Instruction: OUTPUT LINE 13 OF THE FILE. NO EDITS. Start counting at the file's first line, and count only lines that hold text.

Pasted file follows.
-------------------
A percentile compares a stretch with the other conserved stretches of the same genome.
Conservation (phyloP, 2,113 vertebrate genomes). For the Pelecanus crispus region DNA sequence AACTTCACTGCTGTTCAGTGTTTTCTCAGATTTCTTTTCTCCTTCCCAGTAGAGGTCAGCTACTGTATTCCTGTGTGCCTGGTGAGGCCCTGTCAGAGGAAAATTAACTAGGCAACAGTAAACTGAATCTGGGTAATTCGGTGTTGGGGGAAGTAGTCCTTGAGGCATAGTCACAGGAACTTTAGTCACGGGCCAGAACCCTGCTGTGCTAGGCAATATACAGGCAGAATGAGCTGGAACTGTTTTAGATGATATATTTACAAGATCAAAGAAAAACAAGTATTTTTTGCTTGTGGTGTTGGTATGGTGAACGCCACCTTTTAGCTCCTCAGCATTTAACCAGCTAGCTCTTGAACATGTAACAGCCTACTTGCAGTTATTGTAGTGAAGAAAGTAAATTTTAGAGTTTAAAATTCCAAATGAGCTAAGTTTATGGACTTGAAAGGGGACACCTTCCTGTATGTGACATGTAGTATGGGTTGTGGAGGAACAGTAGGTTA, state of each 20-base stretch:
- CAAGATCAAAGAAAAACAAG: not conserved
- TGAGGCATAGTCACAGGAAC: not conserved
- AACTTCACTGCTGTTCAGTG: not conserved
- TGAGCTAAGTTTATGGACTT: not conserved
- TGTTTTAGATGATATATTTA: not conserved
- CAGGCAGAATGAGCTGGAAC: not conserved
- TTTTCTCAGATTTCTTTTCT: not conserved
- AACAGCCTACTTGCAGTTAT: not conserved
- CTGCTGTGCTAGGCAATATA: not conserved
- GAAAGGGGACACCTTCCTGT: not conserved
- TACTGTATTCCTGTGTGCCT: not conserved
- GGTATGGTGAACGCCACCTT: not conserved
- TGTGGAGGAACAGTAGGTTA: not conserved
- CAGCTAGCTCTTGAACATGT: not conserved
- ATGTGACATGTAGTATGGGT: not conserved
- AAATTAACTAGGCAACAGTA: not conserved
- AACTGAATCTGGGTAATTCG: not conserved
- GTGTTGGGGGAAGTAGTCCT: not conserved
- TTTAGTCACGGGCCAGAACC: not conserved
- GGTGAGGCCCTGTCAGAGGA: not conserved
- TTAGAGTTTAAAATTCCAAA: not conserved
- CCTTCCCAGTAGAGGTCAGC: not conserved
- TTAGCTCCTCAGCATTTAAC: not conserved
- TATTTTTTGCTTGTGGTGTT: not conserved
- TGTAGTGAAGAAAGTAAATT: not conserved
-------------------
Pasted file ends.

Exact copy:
- TACTGTATTCCTGTGTGCCT: not conserved